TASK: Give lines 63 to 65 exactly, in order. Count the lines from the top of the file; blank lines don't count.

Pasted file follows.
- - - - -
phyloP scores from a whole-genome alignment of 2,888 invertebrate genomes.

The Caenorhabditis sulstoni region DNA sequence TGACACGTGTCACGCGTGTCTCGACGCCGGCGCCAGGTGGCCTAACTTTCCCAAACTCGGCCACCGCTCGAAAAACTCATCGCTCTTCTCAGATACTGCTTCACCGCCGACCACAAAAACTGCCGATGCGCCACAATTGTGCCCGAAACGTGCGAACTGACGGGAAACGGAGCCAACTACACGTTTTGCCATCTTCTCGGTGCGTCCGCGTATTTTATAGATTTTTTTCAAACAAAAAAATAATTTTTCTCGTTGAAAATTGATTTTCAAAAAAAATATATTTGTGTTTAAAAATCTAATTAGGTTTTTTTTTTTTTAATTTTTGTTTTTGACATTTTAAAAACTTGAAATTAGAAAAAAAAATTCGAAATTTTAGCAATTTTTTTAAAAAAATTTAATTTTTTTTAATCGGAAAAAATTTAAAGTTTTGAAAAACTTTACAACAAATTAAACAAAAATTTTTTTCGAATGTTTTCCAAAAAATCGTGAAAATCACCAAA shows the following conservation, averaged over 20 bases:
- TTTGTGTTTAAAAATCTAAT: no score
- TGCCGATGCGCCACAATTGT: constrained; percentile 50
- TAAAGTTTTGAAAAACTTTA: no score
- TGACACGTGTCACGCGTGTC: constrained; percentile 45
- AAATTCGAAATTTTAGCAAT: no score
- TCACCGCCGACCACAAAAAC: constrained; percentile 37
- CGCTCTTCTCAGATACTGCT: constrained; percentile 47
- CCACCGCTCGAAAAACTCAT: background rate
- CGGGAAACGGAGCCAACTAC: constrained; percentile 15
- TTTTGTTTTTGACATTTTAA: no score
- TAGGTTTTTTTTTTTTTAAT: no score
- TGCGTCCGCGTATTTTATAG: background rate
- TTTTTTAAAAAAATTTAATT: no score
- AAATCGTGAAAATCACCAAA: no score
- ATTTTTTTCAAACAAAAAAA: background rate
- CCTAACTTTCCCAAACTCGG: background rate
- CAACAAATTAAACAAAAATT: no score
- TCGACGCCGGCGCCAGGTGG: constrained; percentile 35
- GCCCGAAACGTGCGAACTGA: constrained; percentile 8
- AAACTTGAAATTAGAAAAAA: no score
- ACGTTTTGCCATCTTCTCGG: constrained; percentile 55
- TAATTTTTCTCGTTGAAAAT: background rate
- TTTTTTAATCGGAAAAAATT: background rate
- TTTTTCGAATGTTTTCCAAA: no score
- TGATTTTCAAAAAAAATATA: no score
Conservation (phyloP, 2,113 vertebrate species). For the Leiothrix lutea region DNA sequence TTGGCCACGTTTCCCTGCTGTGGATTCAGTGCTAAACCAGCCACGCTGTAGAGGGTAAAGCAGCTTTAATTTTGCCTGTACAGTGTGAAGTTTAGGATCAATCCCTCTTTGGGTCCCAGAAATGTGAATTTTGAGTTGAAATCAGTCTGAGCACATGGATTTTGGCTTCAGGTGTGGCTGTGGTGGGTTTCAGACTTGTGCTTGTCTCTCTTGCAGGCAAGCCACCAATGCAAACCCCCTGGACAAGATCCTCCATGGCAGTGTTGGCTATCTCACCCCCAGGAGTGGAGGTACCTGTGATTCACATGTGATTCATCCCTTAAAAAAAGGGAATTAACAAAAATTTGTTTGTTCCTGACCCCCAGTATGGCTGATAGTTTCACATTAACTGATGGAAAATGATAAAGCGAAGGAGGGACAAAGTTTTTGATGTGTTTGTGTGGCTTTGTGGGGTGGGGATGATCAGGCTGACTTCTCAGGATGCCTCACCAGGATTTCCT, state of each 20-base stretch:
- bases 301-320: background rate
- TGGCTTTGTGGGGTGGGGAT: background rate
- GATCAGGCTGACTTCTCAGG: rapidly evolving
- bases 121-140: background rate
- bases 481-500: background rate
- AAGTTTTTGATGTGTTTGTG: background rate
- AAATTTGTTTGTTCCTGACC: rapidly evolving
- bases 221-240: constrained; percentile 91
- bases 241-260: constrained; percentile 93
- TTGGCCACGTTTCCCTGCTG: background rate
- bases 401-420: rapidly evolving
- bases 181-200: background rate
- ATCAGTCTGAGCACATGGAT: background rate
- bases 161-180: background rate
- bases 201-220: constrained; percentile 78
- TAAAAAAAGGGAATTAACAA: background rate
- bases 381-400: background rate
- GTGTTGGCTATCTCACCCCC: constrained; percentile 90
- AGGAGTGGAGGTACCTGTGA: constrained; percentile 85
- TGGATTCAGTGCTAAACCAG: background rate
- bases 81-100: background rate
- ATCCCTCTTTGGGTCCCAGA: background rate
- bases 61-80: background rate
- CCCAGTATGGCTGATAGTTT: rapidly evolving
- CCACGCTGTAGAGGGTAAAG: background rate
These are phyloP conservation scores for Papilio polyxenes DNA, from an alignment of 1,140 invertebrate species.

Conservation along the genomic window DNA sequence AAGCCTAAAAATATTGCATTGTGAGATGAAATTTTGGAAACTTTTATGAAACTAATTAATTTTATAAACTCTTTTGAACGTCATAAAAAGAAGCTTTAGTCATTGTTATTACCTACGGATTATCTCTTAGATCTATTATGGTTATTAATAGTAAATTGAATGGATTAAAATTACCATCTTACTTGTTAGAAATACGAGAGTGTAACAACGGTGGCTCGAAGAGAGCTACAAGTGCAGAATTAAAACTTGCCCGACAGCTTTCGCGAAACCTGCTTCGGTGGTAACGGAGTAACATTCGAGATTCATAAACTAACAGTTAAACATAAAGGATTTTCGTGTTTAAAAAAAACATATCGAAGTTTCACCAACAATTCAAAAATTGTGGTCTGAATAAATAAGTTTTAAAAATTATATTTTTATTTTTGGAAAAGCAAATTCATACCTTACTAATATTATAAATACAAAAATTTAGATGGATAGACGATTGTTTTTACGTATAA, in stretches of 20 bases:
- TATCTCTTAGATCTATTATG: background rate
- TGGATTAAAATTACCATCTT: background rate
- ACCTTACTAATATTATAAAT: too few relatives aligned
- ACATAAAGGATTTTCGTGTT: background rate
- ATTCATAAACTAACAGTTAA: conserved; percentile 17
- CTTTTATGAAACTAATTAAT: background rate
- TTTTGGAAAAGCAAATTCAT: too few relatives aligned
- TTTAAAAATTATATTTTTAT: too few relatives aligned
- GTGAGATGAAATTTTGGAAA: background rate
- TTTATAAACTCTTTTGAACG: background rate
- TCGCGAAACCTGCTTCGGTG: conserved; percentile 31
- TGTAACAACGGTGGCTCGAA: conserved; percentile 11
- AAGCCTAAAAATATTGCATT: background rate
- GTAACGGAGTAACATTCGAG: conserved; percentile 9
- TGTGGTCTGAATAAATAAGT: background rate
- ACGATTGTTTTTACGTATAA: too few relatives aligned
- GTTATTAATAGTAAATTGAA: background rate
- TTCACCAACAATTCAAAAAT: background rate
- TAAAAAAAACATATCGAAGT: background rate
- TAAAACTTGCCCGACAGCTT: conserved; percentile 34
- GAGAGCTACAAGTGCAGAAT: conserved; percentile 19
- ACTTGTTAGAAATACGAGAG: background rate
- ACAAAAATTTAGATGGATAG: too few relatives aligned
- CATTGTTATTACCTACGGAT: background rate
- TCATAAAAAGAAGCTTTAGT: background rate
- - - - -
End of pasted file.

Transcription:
- TTTAAAAATTATATTTTTAT: too few relatives aligned
- GTGAGATGAAATTTTGGAAA: background rate
- TTTATAAACTCTTTTGAACG: background rate